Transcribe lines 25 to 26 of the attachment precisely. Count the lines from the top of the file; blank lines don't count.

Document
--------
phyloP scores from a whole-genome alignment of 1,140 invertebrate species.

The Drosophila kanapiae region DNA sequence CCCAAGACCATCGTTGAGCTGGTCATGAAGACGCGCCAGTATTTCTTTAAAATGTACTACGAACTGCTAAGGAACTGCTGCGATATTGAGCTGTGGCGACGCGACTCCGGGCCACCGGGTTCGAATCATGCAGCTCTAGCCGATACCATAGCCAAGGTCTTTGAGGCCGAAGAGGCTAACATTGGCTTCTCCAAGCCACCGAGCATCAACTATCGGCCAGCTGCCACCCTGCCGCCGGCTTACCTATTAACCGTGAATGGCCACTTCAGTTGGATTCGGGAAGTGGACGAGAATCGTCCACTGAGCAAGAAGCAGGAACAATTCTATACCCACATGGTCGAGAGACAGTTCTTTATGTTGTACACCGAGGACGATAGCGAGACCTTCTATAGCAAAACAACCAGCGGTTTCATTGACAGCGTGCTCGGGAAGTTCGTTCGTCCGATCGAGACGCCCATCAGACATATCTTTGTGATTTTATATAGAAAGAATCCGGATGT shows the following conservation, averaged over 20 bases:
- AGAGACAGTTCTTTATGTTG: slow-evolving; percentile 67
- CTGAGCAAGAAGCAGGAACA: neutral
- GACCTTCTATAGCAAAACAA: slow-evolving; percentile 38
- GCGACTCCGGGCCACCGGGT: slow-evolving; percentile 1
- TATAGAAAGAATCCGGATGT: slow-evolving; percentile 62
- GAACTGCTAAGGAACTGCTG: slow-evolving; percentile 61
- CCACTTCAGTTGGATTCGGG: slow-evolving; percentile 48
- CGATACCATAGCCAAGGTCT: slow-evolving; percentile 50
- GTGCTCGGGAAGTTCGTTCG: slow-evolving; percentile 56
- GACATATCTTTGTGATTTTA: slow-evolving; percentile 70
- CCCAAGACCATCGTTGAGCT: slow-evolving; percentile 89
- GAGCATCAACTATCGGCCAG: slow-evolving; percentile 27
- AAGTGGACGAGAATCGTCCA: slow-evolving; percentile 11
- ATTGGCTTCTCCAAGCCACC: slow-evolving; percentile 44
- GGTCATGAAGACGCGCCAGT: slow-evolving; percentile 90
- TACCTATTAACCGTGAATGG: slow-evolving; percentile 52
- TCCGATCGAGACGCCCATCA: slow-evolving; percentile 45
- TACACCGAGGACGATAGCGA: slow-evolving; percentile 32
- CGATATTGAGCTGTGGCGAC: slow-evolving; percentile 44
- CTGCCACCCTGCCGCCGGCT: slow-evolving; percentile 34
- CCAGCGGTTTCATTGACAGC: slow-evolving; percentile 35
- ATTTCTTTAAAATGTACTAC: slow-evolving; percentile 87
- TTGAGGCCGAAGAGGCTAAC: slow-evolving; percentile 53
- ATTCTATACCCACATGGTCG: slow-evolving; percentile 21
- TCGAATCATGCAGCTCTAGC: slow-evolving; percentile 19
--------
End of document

- TTGAGGCCGAAGAGGCTAAC: slow-evolving; percentile 53
- ATTCTATACCCACATGGTCG: slow-evolving; percentile 21